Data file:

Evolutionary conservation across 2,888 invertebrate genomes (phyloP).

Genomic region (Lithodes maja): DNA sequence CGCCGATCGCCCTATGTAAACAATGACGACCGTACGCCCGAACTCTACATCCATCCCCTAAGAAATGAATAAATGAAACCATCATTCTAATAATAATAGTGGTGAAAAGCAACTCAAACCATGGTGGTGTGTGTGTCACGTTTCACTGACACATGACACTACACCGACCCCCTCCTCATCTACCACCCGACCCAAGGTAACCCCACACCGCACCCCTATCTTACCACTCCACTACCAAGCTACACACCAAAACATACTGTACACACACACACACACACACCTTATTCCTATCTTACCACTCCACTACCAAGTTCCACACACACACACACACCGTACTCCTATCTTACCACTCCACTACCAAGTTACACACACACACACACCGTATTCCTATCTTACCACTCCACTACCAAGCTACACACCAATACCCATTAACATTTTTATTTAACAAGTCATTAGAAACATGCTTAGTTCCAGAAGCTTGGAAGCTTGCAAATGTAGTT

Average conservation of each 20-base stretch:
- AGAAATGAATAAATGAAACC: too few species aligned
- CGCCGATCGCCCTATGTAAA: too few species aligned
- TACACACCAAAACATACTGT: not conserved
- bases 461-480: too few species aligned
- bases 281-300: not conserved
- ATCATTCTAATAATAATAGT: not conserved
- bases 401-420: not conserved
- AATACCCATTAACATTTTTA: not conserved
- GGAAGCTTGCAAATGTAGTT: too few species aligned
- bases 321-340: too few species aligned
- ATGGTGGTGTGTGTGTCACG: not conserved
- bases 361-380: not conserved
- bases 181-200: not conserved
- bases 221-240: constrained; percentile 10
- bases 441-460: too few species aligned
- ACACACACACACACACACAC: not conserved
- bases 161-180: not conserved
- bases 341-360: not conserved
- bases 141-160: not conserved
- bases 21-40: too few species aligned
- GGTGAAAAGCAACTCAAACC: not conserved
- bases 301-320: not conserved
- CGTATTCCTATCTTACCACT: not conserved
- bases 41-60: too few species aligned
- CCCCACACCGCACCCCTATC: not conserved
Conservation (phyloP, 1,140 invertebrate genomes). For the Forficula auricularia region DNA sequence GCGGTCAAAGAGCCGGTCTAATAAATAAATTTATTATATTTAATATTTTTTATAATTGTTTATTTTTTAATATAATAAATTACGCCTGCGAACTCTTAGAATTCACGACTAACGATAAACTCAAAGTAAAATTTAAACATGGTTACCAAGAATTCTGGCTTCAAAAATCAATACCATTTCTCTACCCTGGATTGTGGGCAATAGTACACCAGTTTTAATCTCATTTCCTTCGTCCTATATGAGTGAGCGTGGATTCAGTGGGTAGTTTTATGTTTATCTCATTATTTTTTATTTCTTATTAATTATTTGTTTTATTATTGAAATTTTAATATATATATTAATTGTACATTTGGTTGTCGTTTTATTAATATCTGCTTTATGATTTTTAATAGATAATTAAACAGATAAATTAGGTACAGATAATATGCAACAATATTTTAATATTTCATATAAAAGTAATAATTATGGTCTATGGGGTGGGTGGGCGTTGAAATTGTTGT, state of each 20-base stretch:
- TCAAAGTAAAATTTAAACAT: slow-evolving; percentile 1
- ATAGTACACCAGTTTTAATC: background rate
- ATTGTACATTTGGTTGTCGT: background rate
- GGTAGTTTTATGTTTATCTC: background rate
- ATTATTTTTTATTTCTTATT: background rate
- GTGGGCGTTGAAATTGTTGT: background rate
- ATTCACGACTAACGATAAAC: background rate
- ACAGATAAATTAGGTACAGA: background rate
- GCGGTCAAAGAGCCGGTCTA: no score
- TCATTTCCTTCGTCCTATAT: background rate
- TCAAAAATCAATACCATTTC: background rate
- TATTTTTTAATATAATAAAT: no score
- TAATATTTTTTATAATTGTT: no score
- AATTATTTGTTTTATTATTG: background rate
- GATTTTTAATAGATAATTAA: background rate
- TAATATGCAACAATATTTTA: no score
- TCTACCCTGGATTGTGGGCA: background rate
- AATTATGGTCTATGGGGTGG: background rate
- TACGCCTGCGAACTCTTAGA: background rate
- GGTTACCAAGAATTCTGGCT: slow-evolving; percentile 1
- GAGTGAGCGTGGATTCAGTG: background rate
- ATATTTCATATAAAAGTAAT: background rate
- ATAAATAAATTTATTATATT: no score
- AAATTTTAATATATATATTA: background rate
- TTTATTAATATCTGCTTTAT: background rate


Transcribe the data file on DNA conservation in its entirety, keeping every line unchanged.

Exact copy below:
Evolutionary conservation across 2,888 invertebrate genomes (phyloP).

Genomic region (Lithodes maja): DNA sequence CGCCGATCGCCCTATGTAAACAATGACGACCGTACGCCCGAACTCTACATCCATCCCCTAAGAAATGAATAAATGAAACCATCATTCTAATAATAATAGTGGTGAAAAGCAACTCAAACCATGGTGGTGTGTGTGTCACGTTTCACTGACACATGACACTACACCGACCCCCTCCTCATCTACCACCCGACCCAAGGTAACCCCACACCGCACCCCTATCTTACCACTCCACTACCAAGCTACACACCAAAACATACTGTACACACACACACACACACACCTTATTCCTATCTTACCACTCCACTACCAAGTTCCACACACACACACACACCGTACTCCTATCTTACCACTCCACTACCAAGTTACACACACACACACACCGTATTCCTATCTTACCACTCCACTACCAAGCTACACACCAATACCCATTAACATTTTTATTTAACAAGTCATTAGAAACATGCTTAGTTCCAGAAGCTTGGAAGCTTGCAAATGTAGTT

Average conservation of each 20-base stretch:
- AGAAATGAATAAATGAAACC: too few species aligned
- CGCCGATCGCCCTATGTAAA: too few species aligned
- TACACACCAAAACATACTGT: not conserved
- bases 461-480: too few species aligned
- bases 281-300: not conserved
- ATCATTCTAATAATAATAGT: not conserved
- bases 401-420: not conserved
- AATACCCATTAACATTTTTA: not conserved
- GGAAGCTTGCAAATGTAGTT: too few species aligned
- bases 321-340: too few species aligned
- ATGGTGGTGTGTGTGTCACG: not conserved
- bases 361-380: not conserved
- bases 181-200: not conserved
- bases 221-240: constrained; percentile 10
- bases 441-460: too few species aligned
- ACACACACACACACACACAC: not conserved
- bases 161-180: not conserved
- bases 341-360: not conserved
- bases 141-160: not conserved
- bases 21-40: too few species aligned
- GGTGAAAAGCAACTCAAACC: not conserved
- bases 301-320: not conserved
- CGTATTCCTATCTTACCACT: not conserved
- bases 41-60: too few species aligned
- CCCCACACCGCACCCCTATC: not conserved
Conservation (phyloP, 1,140 invertebrate genomes). For the Forficula auricularia region DNA sequence GCGGTCAAAGAGCCGGTCTAATAAATAAATTTATTATATTTAATATTTTTTATAATTGTTTATTTTTTAATATAATAAATTACGCCTGCGAACTCTTAGAATTCACGACTAACGATAAACTCAAAGTAAAATTTAAACATGGTTACCAAGAATTCTGGCTTCAAAAATCAATACCATTTCTCTACCCTGGATTGTGGGCAATAGTACACCAGTTTTAATCTCATTTCCTTCGTCCTATATGAGTGAGCGTGGATTCAGTGGGTAGTTTTATGTTTATCTCATTATTTTTTATTTCTTATTAATTATTTGTTTTATTATTGAAATTTTAATATATATATTAATTGTACATTTGGTTGTCGTTTTATTAATATCTGCTTTATGATTTTTAATAGATAATTAAACAGATAAATTAGGTACAGATAATATGCAACAATATTTTAATATTTCATATAAAAGTAATAATTATGGTCTATGGGGTGGGTGGGCGTTGAAATTGTTGT, state of each 20-base stretch:
- TCAAAGTAAAATTTAAACAT: slow-evolving; percentile 1
- ATAGTACACCAGTTTTAATC: background rate
- ATTGTACATTTGGTTGTCGT: background rate
- GGTAGTTTTATGTTTATCTC: background rate
- ATTATTTTTTATTTCTTATT: background rate
- GTGGGCGTTGAAATTGTTGT: background rate
- ATTCACGACTAACGATAAAC: background rate
- ACAGATAAATTAGGTACAGA: background rate
- GCGGTCAAAGAGCCGGTCTA: no score
- TCATTTCCTTCGTCCTATAT: background rate
- TCAAAAATCAATACCATTTC: background rate
- TATTTTTTAATATAATAAAT: no score
- TAATATTTTTTATAATTGTT: no score
- AATTATTTGTTTTATTATTG: background rate
- GATTTTTAATAGATAATTAA: background rate
- TAATATGCAACAATATTTTA: no score
- TCTACCCTGGATTGTGGGCA: background rate
- AATTATGGTCTATGGGGTGG: background rate
- TACGCCTGCGAACTCTTAGA: background rate
- GGTTACCAAGAATTCTGGCT: slow-evolving; percentile 1
- GAGTGAGCGTGGATTCAGTG: background rate
- ATATTTCATATAAAAGTAAT: background rate
- ATAAATAAATTTATTATATT: no score
- AAATTTTAATATATATATTA: background rate
- TTTATTAATATCTGCTTTAT: background rate